The average asking price for a first-time buyer home in the UK reached a record high of £224,963 in April, according to property website, Rightmove.
It was a rise of 0.2 per cent on the March figure.
Rightmove defines a first-time home as a house or apartment having no more than two bedrooms.
Large rent increases may be prompting some renters to become first-time buyers and make the move into being homeowners, despite more than a year of interest rate increases by the Bank of England.
There has been some evidence in recent months that mortgage rates, while higher than a year ago, are stabilising.
“The first-time-buyer sector typically accounts for over a third of all sales, which are often the start of chains, so these positive sales-agreed figures are good for the health of the whole market,” said Tim Bannister, director of property science at Rightmove.
'Remains a challenging environment'
Across the broader housing market, Rightmove's index found that the average price of a home coming to market increased by 0.2 per cent or £890 in April, taking the average asking price to £366,247.
That means average asking prices rose 1.7 per cent when compared to April 2022, the slowest pace since December 2019, before the Covid pandemic and government tax breaks triggered a buying bonanza.
Rightmove said the market was now more stable.
“The current multi-speed market is highlighted by sales of larger homes continuing to lag behind, with some sellers in the upper sectors likely needing to show a greater degree of pricing restraint to attract buyers in this much more price-sensitive market,” Mr Bannister said.
“More competition among lenders in the smaller deposit, higher loan-to-value ranges is positive news for those would-be first-time buyers who have saved up their deposit and can still afford to move.”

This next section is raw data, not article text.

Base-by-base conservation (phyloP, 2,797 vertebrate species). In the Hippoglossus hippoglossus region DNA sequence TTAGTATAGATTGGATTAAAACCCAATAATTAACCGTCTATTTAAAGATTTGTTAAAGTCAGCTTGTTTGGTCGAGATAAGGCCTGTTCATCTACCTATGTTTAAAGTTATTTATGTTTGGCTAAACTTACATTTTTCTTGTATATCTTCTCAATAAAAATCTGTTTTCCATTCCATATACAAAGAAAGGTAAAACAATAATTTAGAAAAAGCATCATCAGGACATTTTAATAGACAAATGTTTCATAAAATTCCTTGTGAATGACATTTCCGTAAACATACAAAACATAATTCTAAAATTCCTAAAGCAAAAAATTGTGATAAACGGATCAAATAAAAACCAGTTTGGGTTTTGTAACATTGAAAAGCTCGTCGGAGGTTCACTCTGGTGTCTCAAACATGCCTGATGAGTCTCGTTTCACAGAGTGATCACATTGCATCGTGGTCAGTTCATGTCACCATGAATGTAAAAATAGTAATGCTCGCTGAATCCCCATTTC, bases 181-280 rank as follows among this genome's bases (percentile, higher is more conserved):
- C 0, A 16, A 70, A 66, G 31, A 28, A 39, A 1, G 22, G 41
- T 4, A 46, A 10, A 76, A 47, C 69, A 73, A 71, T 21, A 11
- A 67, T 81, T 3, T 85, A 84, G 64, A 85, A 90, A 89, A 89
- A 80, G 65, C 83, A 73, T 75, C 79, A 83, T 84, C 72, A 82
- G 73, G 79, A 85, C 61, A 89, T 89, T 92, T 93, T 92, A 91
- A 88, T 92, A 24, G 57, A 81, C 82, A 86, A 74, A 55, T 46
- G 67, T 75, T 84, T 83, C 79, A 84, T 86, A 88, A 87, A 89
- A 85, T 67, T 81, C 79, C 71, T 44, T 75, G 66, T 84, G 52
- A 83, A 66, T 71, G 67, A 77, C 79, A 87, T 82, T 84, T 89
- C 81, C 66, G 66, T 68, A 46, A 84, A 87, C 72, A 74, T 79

“However, it remains a challenging environment to get on to the ladder, with new record average asking prices and higher borrowing costs to budget for than a year ago.”
London and the North-East of England were the only regions to see prices fall compared to the previous month.
Prices were largely unchanged in London compared to a year earlier, with the affluent borough of Kensington and Chelsea suffering the biggest fall.
Elsewhere in the UK, estate agents have seen a modest increase in recent activity, especially when compared to only a few months ago.
“The beginning of the spring market has been a real turning point, after a difficult start to the year and following the turbulence of the last three months of 2022,” said Kate Tatler, managing director at Wirral's Karl Tatler Estate Agents.
“Listing figures are comparable with last year, while viewing figures are down only slightly, which given the exceptional market of last year is quite remarkable.”